What is a Management Plan?
Parks Canada administered places are a source of shared pride for all Canadians. They represent the very best that Canada has to offer and tell the stories of who we are, including the histories, cultures, and contributions of Indigenous peoples.
A park management plan guides management decisions and actions in each heritage place, and serves as a key public accountability document.
Management plans are strategic in nature, based on a long-term vision, with clear direction for a 10-year period, including objectives and actions to achieve results.
How are Management Plans developed?
Management plans are developed through extensive engagement and input from various people and organizations, including Indigenous peoples, community members and visitors.
Parks Canada ensures that management planning and reporting decisions are made in an open and transparent manner, reflect sound financial management, contribute to Government of Canada and Parks Canada Agency’s priorities, and are results-based to allow for assessment and inform future decision-making.
Updating a management plan involves: a “State of” the Park assessment, a scoping process to determine the important challenges and issues for the next 10 years, and includes opportunities for Indigenous and public engagement. The plan is then drafted, and subject to additional Indigenous and public review and comment and strategic environmental assessment, before it is finalised, approved by the Minister, tabled in Parliament and implemented.
What role do Indigenous peoples and the public play in the management plan process?
Parks Canada is committed to undertaking meaningful, accessible engagement on its management plans, and strives to ensure that Indigenous peoples, partners, stakeholders, and the public have opportunities to influence and contribute to Parks Canada’s priorities and direction.
The draft management plans reflect meaningful stakeholder involvement and are built on feedback from the initial phase of Indigenous and public engagement and the success of previous plans. They are founded on the principles of openness and transparency and have carefully considered and integrated feedback from functional reviews.
Indigenous engagement provides an opportunity to increase the Indigenous voice in all aspects of park management. Parks Canada consults on management plans with Indigenous peoples who may be affected by and are interested in decisions or activities arising from the management of the park. Collaborating with numerous Indigenous groups across Canada, Parks Canada and Indigenous peoples are partners in conserving natural and cultural heritage and sharing the stories of these treasured places.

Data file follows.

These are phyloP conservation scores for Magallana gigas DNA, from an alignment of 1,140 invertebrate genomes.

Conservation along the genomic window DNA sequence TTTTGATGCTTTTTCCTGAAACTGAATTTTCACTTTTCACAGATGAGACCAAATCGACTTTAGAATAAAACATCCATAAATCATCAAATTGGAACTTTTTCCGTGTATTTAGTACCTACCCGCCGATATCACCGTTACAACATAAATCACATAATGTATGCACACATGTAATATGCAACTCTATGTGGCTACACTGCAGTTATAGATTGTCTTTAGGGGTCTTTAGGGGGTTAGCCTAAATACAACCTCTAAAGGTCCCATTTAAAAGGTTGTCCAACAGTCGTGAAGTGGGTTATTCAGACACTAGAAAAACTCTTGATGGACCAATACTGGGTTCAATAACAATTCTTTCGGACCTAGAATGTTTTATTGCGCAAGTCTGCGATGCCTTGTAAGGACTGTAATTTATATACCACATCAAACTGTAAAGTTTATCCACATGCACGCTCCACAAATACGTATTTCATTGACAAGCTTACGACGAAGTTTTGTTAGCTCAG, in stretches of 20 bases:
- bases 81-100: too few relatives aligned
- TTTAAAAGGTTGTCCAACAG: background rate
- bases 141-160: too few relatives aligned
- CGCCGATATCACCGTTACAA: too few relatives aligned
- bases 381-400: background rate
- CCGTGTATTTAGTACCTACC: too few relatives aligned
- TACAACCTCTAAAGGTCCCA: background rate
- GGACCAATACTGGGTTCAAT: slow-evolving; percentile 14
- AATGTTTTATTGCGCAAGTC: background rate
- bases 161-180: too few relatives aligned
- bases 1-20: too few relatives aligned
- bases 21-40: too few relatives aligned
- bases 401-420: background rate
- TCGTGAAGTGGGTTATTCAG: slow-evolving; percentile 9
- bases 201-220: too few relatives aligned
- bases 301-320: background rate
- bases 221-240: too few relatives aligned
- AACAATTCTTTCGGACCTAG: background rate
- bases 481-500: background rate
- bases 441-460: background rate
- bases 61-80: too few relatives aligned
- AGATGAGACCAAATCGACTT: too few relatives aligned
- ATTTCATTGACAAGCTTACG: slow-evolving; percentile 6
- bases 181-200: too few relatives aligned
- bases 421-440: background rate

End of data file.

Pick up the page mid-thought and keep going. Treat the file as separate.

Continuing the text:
What is included in the draft management plans for the mountain national parks?
Park management plans include a vision of the park at its future best. Key strategies to achieve that vision are described, along with management objectives for the next five to ten years. Under each objective, targets describe how results will be measured over the life of the plan. Geographic management areas are described, illustrating how strategies and objectives will be achieved in those areas. A land use zoning plan is included, along with a summary of any zoning changes made since the 2010 management plans were approved. Lastly, a summary of the Strategic Environmental Assessment provides an overview of the potential for cumulative effects resulting from the management plan and other factors such as climate change.
How can I get involved?
An important part of the development of any management plan is understanding the perspectives and aspirations of interested Indigenous peoples, key stakeholders and Canadians. It is only by engaging with the public that Parks Canada can make sure that the future direction of the mountain national parks reflects the perspectives and aspirations of the people it is managed for.
Parks Canada has invited interested Indigenous nations, stakeholders and Canadians to provide input on the draft park management plans for all the mountain parks for twelve weeks from April 14 to July 7. Explore the tools on each of the individual park pages to review content and provide your input.
What will happen to my comments?
At the end of the first phase of engagement (spring 2019), Parks Canada reviewed all feedback and prepared a What We Heard report. The information gathered during this second phase of engagement on the draft management plans will be reviewed, analyzed, and considered as the management plans are finalized and prepared for tabling in Parliament.
A document outlining what we heard during this second phase will be created and posted on the park websites. This report will summarize public input and show how it helped shape the final management plans.
Parks Canada’s national park zoning system designates where particular activities can occur on land or water based on the ability to support those uses. The zoning system has five categories:
The Jasper National Park Draft Management Plan incorporates minor adjustments to improve the zoning from the 2010 Jasper National Park Management Plan. The intent of the zoning changes is to account for minor changes in use since the last plan, to ensure consistency in how zoning is applied throughout the park, and to resolve minor geospatial inaccuracies in previous mapping layers. The overall percentage of the park occupied by each zone has not changed in the new management plan.